Robert L. Sharp: Hammering Wall St. meltdown
11/29/2008 12:07 AM
11/29/2008 12:11 AM
There is a saying, perhaps attributable to Mark Twain, that in my experience seems to relate to medical specialists: "To the man with a hammer, everything looks like a nail."
Those in charge of dealing with the current financial meltdown appear to be suggesting solutions solely from their area of specialty, and more specifically from their experience with financial engineering at Goldman Sachs.
Treasury Secretary Paulson was Goldman's CEO, Neel Kashkari -- in charge of which banks get to benefit from the U.S. Treasury's $700 billion bailout fund -- worked there, and even Edward Liddy was on Goldman's board until taking over insurance giant AIG. Several such others involved have their hand on the throttle.
However, it seems the Obama administration-elect is going to consider aiming some of the stimulus efforts at infrastructure projects, getting past Wall Street and moving to Main Street.
Finally someone remembered British economist John Maynard Keynes, who posited that "priming the pump" through government spending, could help an economy through difficult times. Thus was inspired many programs of the Franklin Delano Roosevelt era, such as the Works Progress Administration -- the largest New Deal agency that gave us many of today's post offices -- and murals inside and outside of public buildings.
We know that years of deferred maintenance have left our national infrastructure -- dams, bridges, airports and seaports -- falling apart. Even if such projects are considered a slower stimulus than sending everyone a check, we would end up with longer-lasting benefits.
Washington and Wall Street are alike in addressing every problem by throwing money at it. Throwing it where is the question.
There is a fascinating computer game called SimCity, a city-building enterprise in which the player is given the task of founding a city, while maintaining the happiness of the citizens and keeping a stable budget.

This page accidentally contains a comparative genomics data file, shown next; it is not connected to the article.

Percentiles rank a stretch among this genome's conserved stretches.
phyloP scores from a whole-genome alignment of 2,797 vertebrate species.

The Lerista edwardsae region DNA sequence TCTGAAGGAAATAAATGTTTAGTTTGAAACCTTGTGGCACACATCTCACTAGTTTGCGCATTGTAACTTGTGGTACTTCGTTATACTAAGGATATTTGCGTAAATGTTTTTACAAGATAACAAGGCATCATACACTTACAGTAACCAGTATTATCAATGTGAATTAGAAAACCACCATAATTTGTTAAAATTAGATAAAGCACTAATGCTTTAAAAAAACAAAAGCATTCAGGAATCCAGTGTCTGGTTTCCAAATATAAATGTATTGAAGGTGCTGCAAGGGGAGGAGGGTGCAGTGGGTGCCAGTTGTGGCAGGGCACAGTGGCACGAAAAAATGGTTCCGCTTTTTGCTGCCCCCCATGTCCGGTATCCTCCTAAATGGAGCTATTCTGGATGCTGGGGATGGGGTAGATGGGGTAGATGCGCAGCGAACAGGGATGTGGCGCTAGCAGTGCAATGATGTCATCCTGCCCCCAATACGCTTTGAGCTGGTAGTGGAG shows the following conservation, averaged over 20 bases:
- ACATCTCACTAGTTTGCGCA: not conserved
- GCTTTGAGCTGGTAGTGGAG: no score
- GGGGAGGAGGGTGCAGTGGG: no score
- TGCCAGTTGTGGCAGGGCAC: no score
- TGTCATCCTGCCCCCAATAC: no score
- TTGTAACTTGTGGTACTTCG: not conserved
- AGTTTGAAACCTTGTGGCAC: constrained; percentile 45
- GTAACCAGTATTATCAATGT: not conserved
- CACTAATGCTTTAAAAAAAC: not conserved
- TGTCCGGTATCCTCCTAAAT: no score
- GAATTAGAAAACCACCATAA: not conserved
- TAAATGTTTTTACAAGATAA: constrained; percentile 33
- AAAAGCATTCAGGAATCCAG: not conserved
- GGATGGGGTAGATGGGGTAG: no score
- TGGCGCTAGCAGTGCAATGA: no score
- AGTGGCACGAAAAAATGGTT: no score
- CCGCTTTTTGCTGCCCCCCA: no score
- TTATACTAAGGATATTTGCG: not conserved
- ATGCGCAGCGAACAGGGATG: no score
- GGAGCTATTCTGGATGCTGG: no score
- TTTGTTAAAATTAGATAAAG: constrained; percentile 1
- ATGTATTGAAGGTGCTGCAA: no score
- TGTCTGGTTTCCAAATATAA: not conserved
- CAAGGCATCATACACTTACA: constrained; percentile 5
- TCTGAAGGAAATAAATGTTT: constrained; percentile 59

The player must lay down zones, each having a specific kind of building that will be built there. The residential zones provide housing for Sims; the commercial zones provide shops and offices; and the industrial zones provide factories, laboratories and farms.
The player is given a blank map to start with and must expand his city with the budget he has. As the city matures, the player may get to place government and other special buildings (Mayor's House, Courthouse, etc.), depending on how large is his city. The player must supply services to his citizens. These include health, education, safety, parks and leisure. They come in the form of different buildings, where each building covers a circular "range" of service. Inadequate funding of these services can lead to strikes. Cities must also provide basic utilities, such as electricity, and water.
The primary source of SimCity income is taxation, which can be altered by 1 percent increments. With too much taxation, citizens riot. Too few utilities, roads, etc., and the city can't grow.
It's just a game, but like real-life governance, a delicate balancing act.
When I was young the only north-south California highway was State Route 99. Some time later, Interstate 5 was built, joining the rest of California's remarkably smooth and well-maintained roads. The last time I traveled I-5, it was like a washboard. Schools that once were top-notch are now rated somewhere near Mississippi.
I'm all for infrastructure projects. Funding public art wouldn't be bad either.
Robert L. Sharp grew up in Linden and spent most of the following 30 years as an international banker in Asia including four years as a Naval officer in that part of the world.
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